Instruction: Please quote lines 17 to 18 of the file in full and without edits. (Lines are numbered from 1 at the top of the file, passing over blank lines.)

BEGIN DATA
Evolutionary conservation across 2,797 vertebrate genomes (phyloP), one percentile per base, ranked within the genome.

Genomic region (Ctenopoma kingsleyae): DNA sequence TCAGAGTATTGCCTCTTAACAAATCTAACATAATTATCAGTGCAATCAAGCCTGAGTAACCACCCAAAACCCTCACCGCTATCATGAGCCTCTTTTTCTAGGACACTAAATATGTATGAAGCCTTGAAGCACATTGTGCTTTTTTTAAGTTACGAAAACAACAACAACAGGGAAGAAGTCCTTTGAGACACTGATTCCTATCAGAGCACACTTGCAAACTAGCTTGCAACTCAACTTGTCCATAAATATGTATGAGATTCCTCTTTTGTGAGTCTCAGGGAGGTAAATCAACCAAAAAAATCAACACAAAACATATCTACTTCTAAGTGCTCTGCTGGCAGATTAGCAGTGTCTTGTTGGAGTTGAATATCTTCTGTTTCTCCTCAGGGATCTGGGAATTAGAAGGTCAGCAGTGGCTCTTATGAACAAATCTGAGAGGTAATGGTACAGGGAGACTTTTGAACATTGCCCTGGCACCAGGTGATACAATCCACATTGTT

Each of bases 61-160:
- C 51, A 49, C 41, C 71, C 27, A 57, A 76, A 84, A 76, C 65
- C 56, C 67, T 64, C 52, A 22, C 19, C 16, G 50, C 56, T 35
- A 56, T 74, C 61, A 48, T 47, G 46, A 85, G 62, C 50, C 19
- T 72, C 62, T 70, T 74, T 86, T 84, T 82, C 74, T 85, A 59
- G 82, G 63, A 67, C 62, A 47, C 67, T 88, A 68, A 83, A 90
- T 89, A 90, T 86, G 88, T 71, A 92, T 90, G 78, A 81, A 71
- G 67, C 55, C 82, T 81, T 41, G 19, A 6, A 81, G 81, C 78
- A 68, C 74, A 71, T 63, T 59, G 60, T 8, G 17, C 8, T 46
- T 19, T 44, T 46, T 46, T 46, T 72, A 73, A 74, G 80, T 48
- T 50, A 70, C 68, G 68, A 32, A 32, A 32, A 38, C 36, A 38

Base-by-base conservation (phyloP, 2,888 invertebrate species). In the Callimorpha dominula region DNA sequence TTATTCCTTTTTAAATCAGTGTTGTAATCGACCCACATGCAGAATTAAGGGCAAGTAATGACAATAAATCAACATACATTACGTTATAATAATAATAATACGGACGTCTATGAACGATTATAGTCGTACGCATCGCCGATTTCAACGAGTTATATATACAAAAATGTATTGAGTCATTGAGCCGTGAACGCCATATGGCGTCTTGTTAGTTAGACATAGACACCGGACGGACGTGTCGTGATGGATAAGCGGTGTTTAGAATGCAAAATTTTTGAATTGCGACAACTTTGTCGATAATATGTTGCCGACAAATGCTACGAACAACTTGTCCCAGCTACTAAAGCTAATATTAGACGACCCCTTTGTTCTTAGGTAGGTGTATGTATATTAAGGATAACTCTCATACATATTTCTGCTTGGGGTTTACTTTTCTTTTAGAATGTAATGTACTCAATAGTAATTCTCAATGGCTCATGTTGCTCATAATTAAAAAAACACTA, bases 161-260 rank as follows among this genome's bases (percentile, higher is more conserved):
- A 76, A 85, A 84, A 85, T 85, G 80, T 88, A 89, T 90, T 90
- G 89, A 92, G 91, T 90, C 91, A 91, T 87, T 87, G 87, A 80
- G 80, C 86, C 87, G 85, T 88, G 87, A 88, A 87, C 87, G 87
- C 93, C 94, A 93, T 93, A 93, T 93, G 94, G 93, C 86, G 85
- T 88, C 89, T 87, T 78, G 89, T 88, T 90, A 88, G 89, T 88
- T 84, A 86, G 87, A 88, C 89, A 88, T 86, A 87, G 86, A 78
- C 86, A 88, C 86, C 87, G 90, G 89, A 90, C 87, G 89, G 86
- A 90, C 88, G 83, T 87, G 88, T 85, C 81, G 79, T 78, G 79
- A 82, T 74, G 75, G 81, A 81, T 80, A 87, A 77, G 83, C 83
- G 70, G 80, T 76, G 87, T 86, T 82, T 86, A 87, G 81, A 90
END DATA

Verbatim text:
- G 80, C 86, C 87, G 85, T 88, G 87, A 88, A 87, C 87, G 87
- C 93, C 94, A 93, T 93, A 93, T 93, G 94, G 93, C 86, G 85